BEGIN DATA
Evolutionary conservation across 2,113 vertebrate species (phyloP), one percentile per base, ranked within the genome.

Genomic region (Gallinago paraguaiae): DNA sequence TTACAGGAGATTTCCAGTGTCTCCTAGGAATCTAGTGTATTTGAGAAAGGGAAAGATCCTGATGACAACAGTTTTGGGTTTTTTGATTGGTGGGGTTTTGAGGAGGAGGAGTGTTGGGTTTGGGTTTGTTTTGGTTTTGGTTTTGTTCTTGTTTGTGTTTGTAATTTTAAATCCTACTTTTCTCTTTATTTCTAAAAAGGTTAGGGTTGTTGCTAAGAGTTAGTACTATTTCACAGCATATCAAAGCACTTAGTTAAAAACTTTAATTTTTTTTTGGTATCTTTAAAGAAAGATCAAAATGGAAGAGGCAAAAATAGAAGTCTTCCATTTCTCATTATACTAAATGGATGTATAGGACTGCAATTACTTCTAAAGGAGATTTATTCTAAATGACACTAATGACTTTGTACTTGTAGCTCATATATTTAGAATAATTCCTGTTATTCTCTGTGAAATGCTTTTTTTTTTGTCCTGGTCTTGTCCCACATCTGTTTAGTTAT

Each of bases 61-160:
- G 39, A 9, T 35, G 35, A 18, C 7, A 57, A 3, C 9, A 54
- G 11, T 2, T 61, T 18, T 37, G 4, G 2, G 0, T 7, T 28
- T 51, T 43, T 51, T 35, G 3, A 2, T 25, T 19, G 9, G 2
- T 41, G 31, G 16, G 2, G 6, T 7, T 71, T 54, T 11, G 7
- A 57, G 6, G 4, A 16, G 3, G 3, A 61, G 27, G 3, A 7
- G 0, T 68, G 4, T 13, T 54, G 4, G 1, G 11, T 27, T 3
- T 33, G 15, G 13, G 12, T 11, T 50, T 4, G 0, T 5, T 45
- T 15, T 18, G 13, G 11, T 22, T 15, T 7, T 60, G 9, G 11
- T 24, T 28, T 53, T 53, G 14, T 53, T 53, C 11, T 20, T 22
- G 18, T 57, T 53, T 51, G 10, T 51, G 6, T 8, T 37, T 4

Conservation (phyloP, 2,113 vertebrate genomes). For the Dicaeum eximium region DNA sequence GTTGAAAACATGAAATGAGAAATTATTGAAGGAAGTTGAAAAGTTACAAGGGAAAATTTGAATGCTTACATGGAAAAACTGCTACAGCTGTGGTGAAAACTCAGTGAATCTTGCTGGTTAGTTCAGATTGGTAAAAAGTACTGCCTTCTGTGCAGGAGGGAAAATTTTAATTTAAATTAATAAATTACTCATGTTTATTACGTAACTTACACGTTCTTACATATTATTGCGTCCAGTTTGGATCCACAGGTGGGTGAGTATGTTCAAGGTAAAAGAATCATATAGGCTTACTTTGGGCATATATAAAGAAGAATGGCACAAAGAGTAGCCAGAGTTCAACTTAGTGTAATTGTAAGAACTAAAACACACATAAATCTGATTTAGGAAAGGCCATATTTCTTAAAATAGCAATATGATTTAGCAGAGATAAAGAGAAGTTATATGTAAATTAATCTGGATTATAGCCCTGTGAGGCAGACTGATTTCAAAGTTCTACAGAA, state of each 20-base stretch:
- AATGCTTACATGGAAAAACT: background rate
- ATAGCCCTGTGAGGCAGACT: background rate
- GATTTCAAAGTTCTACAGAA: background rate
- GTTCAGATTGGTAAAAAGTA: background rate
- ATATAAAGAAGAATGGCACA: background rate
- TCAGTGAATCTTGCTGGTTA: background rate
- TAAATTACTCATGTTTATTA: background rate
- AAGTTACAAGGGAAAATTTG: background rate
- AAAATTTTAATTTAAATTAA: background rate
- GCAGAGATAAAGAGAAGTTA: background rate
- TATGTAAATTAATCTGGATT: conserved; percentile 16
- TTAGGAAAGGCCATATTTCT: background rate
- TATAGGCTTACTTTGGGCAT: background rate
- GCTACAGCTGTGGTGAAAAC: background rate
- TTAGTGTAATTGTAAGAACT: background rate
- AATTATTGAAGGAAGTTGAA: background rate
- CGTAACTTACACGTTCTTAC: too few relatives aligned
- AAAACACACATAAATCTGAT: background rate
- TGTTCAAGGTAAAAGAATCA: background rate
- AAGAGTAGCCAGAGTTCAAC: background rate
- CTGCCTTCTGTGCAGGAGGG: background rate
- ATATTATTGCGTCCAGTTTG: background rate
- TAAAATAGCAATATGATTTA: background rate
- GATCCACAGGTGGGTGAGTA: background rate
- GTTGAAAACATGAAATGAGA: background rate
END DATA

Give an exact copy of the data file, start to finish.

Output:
Evolutionary conservation across 2,113 vertebrate species (phyloP), one percentile per base, ranked within the genome.

Genomic region (Gallinago paraguaiae): DNA sequence TTACAGGAGATTTCCAGTGTCTCCTAGGAATCTAGTGTATTTGAGAAAGGGAAAGATCCTGATGACAACAGTTTTGGGTTTTTTGATTGGTGGGGTTTTGAGGAGGAGGAGTGTTGGGTTTGGGTTTGTTTTGGTTTTGGTTTTGTTCTTGTTTGTGTTTGTAATTTTAAATCCTACTTTTCTCTTTATTTCTAAAAAGGTTAGGGTTGTTGCTAAGAGTTAGTACTATTTCACAGCATATCAAAGCACTTAGTTAAAAACTTTAATTTTTTTTTGGTATCTTTAAAGAAAGATCAAAATGGAAGAGGCAAAAATAGAAGTCTTCCATTTCTCATTATACTAAATGGATGTATAGGACTGCAATTACTTCTAAAGGAGATTTATTCTAAATGACACTAATGACTTTGTACTTGTAGCTCATATATTTAGAATAATTCCTGTTATTCTCTGTGAAATGCTTTTTTTTTTGTCCTGGTCTTGTCCCACATCTGTTTAGTTAT

Each of bases 61-160:
- G 39, A 9, T 35, G 35, A 18, C 7, A 57, A 3, C 9, A 54
- G 11, T 2, T 61, T 18, T 37, G 4, G 2, G 0, T 7, T 28
- T 51, T 43, T 51, T 35, G 3, A 2, T 25, T 19, G 9, G 2
- T 41, G 31, G 16, G 2, G 6, T 7, T 71, T 54, T 11, G 7
- A 57, G 6, G 4, A 16, G 3, G 3, A 61, G 27, G 3, A 7
- G 0, T 68, G 4, T 13, T 54, G 4, G 1, G 11, T 27, T 3
- T 33, G 15, G 13, G 12, T 11, T 50, T 4, G 0, T 5, T 45
- T 15, T 18, G 13, G 11, T 22, T 15, T 7, T 60, G 9, G 11
- T 24, T 28, T 53, T 53, G 14, T 53, T 53, C 11, T 20, T 22
- G 18, T 57, T 53, T 51, G 10, T 51, G 6, T 8, T 37, T 4

Conservation (phyloP, 2,113 vertebrate genomes). For the Dicaeum eximium region DNA sequence GTTGAAAACATGAAATGAGAAATTATTGAAGGAAGTTGAAAAGTTACAAGGGAAAATTTGAATGCTTACATGGAAAAACTGCTACAGCTGTGGTGAAAACTCAGTGAATCTTGCTGGTTAGTTCAGATTGGTAAAAAGTACTGCCTTCTGTGCAGGAGGGAAAATTTTAATTTAAATTAATAAATTACTCATGTTTATTACGTAACTTACACGTTCTTACATATTATTGCGTCCAGTTTGGATCCACAGGTGGGTGAGTATGTTCAAGGTAAAAGAATCATATAGGCTTACTTTGGGCATATATAAAGAAGAATGGCACAAAGAGTAGCCAGAGTTCAACTTAGTGTAATTGTAAGAACTAAAACACACATAAATCTGATTTAGGAAAGGCCATATTTCTTAAAATAGCAATATGATTTAGCAGAGATAAAGAGAAGTTATATGTAAATTAATCTGGATTATAGCCCTGTGAGGCAGACTGATTTCAAAGTTCTACAGAA, state of each 20-base stretch:
- AATGCTTACATGGAAAAACT: background rate
- ATAGCCCTGTGAGGCAGACT: background rate
- GATTTCAAAGTTCTACAGAA: background rate
- GTTCAGATTGGTAAAAAGTA: background rate
- ATATAAAGAAGAATGGCACA: background rate
- TCAGTGAATCTTGCTGGTTA: background rate
- TAAATTACTCATGTTTATTA: background rate
- AAGTTACAAGGGAAAATTTG: background rate
- AAAATTTTAATTTAAATTAA: background rate
- GCAGAGATAAAGAGAAGTTA: background rate
- TATGTAAATTAATCTGGATT: conserved; percentile 16
- TTAGGAAAGGCCATATTTCT: background rate
- TATAGGCTTACTTTGGGCAT: background rate
- GCTACAGCTGTGGTGAAAAC: background rate
- TTAGTGTAATTGTAAGAACT: background rate
- AATTATTGAAGGAAGTTGAA: background rate
- CGTAACTTACACGTTCTTAC: too few relatives aligned
- AAAACACACATAAATCTGAT: background rate
- TGTTCAAGGTAAAAGAATCA: background rate
- AAGAGTAGCCAGAGTTCAAC: background rate
- CTGCCTTCTGTGCAGGAGGG: background rate
- ATATTATTGCGTCCAGTTTG: background rate
- TAAAATAGCAATATGATTTA: background rate
- GATCCACAGGTGGGTGAGTA: background rate
- GTTGAAAACATGAAATGAGA: background rate